Moreover, the proposed legislation would impermissibly interfere with manufacturers' ability to market their products on a nationwide basis. If passed, manufacturers producing products in Oregon or manufacturers selling products in Oregon produced in another state would be required to create special labeling to comply with Oregon law --- labeling not required by FDA or other states. Thus, as a practical matter, the Oregon law would require different labels for different states impeding the free flow of commerce between the states.

We hope you find these views useful.

Lester M. Crawford, D.V.M., Ph.D.
Deputy Commissioner

EDITOR'S NOTE: Dr. Lester Crawford, is the former director of Georgetown University's Center for Food and Nutrition Policy


ALAN GUEBERT, THE FINAL WORD: When is comes to politics, money talks and candidates walk. Given 2002's tight Congressional races ---particularly in key farm states --- and with the slim majorities of both the U.S. Senate and House of Representatives at stake, a lot of money from a lot of big agribusinesses is doing a lot of talking.

According to campaign finance reports through September 8, (compiled by the Center for Responsive Politics), most of ag's money is flowing to Republicans and most to GOP incumbents in "safe"--- not threatened --- races.

For example, 13 meat processors and lobbies contributed $353,922 to Congressional candidates so far in the 2002 election cycle. Of the total, $299,319, or 84%, was sent Republicans. The biggest meat lobby gave the biggest steak: The American Meat Institute contributed $163,482 to Congressional candidates through September 8; 89% to Republicans.

Little wonder the Republican-led House Ag Committee killed the twice-passed Senate plan to limit livestock ownership by packers in the 2002 Farm Bill.

Other notable packers lathering the GOP are Hormel, $44,800 with $44,352 flowing to the GOP, and Smithfield Foods, $41,750 with $37,575 going to the GOP.

Meat growers and livestock groups were just as generous to Republicans. Through September 8 the National Cattlemen's Beef Association, the number one ranked meat contributor, gave 83%of its $381,702 to Republican candidates. Iowa pork concentrator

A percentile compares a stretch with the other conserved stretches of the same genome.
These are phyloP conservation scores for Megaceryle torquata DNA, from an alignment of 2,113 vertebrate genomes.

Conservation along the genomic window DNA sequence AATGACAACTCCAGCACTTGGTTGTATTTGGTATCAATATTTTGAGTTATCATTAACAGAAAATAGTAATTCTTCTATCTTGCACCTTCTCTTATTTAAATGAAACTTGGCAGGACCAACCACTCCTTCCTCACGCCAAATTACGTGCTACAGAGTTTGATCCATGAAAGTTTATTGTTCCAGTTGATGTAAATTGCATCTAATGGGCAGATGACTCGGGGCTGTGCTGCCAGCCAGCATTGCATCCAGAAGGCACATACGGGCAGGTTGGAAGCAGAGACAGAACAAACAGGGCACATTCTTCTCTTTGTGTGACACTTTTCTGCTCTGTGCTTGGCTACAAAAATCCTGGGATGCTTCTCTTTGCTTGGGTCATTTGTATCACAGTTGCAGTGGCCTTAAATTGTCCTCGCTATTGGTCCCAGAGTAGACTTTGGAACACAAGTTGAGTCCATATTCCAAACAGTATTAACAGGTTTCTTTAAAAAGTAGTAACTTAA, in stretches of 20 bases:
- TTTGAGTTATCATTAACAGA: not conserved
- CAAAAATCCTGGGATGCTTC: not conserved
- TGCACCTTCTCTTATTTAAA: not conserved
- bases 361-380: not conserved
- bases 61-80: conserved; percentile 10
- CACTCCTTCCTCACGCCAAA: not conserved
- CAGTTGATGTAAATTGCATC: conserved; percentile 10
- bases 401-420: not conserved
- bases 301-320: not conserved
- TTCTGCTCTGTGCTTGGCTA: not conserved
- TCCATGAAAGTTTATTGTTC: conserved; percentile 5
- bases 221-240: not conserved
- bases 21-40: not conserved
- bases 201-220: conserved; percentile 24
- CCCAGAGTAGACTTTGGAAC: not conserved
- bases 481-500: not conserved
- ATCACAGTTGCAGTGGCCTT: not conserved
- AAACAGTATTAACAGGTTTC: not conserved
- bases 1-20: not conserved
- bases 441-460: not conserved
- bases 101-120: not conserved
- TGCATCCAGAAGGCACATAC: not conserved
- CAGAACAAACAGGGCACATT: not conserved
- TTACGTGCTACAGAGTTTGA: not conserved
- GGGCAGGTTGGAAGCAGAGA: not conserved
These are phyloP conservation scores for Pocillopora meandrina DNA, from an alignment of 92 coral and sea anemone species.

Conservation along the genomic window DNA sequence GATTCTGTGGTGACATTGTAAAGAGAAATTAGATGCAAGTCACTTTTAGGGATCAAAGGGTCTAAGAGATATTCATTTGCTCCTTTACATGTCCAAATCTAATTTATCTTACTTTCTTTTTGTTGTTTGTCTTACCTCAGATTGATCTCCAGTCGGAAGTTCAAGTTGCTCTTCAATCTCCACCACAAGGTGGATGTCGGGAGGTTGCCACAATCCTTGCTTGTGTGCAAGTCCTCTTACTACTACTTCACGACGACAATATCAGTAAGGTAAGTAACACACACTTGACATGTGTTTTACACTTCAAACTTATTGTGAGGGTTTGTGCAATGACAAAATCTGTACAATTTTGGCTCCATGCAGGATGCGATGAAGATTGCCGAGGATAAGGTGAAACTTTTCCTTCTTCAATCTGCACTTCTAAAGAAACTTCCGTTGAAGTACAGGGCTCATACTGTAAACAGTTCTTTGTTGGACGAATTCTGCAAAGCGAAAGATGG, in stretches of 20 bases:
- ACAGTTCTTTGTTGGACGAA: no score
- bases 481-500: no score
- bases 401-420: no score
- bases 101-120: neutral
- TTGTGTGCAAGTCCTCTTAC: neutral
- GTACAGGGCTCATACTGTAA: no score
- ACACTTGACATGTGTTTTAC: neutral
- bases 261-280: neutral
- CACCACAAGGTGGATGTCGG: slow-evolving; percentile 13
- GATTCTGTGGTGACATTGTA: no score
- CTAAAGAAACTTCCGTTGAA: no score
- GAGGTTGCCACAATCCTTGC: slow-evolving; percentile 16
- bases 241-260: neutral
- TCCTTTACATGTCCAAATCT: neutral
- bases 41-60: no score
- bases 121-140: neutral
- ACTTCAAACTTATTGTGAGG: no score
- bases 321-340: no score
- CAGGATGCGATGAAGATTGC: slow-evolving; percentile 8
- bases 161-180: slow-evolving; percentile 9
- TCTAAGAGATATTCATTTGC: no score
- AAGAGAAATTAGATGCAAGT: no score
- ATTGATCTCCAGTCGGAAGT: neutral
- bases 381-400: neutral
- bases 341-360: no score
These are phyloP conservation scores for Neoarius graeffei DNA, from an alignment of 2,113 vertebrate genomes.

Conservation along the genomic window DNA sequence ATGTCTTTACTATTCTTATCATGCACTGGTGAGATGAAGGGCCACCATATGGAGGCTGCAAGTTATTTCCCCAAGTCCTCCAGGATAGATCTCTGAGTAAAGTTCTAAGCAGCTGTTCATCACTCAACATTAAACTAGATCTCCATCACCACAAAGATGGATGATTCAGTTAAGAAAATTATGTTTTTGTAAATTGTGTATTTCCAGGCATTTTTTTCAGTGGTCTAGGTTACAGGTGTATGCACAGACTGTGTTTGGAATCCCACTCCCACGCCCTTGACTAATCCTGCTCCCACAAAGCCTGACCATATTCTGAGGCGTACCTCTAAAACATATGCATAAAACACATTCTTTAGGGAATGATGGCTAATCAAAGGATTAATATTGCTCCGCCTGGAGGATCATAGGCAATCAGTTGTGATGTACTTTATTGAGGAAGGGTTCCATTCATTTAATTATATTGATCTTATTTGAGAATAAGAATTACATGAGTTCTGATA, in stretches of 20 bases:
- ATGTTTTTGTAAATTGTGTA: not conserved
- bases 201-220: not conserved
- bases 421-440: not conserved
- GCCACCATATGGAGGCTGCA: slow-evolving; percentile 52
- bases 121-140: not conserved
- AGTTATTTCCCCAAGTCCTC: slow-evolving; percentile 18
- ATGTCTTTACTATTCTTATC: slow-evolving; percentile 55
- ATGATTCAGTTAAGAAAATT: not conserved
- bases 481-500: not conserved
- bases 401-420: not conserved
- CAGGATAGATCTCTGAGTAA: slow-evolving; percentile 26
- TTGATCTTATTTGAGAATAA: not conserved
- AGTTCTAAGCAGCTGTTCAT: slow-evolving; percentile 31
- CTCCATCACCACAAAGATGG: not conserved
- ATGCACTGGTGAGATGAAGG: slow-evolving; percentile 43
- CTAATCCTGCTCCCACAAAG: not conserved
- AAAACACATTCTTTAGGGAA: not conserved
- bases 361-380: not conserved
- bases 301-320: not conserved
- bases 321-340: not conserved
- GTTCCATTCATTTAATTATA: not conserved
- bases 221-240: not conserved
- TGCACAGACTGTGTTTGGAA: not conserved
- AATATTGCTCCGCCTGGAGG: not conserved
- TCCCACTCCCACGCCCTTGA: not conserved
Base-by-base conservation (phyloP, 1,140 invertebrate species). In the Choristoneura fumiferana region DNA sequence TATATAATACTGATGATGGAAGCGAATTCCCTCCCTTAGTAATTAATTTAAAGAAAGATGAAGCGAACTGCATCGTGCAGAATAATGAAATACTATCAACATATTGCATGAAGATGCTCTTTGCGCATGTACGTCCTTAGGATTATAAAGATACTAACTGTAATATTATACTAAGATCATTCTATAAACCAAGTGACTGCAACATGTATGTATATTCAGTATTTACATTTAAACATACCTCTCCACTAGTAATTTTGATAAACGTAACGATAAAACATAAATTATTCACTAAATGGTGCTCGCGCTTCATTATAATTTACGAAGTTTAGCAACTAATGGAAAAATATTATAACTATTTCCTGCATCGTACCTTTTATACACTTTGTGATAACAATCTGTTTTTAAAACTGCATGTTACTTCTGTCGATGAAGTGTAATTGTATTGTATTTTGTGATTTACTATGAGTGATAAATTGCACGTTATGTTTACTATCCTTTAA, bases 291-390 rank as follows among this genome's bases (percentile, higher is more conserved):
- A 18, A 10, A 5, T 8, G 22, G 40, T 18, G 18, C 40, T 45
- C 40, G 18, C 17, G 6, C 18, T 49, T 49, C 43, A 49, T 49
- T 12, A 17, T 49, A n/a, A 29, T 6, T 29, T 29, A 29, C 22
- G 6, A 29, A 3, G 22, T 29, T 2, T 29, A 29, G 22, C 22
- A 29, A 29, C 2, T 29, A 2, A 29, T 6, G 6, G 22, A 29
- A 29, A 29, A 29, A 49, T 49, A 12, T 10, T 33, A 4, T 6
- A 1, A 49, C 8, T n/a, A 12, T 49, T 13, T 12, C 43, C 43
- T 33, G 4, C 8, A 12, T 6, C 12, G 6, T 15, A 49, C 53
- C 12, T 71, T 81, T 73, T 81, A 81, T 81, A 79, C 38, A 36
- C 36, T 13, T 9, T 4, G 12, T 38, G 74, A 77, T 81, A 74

Heartland Pork put 100% percent of its $20,000 into Republican pockets. (Down-on-its-luck National Pork Producers Association hedged its bets; it has donated $68,930 so far in the 2002 cycle, 48% to Democrats and 52% to Republicans.)

The biggest agribusiness political gift horse through September 8 is the former, current and still-reigning champion gift horse Archer Daniels Midland. ADM sent $752,810 to Senate and House candidates. Sixty-eight percent of the money went to Republicans. Even more interesting is how and from whom ADM got its money to dole out.

For instance, Elizabeth Dole, the Republican Senate candidate from North Carolina and wife of former Kansas senator, ADM friend and presidential candidate Bob Dole, has received eight individual contributions of $1,000 each from people with the last name of Andreas, the long-time rulers at ADM.

According to compiled data Inez Andreas, listed as "Homemaker, Miami, FL" gave Mrs. Dole $1,000. Inez may be a homemaker but she also is married to ADM's former CEO, chairman and kingmaker Dwayne O. Andreas. Dwayne also gave Dole $1,000, as did current ADM CEO G. Allen Andreas. G.'s brother, Martin, a senior ADM manager, sent a thousand as did Michael, Dwayne's son, who served a federal prison term for price fixing in ag markets. Martin and Michael's wives also put $1,000 each into Dole's campaign.

Even corporate players in ag sectors that aren't making money seem to have spare cash to contribute to 2002 candidates. For example, while dairy farmers are wading in red ink, dairy interests are coating candidates in cream.

Dairy Farmers of America, the nation's largest milk cooperative, has donated $447,500 to congressional candidates this cycle with 56% going to the GOP. The International Dairy Foods Association, which backs free trade to boost dairy imports, has buttered politicians with $335,149 so far this year; 86% to GOP candidates.

The list is endless but the lesson is clear: Despite the worst farm income year since 1983 --- and 2002 follows four already-poor years- -- a tidal wave of political money is flowing to candidates who prefer to remain on today's overproduction, farmer-crushing course.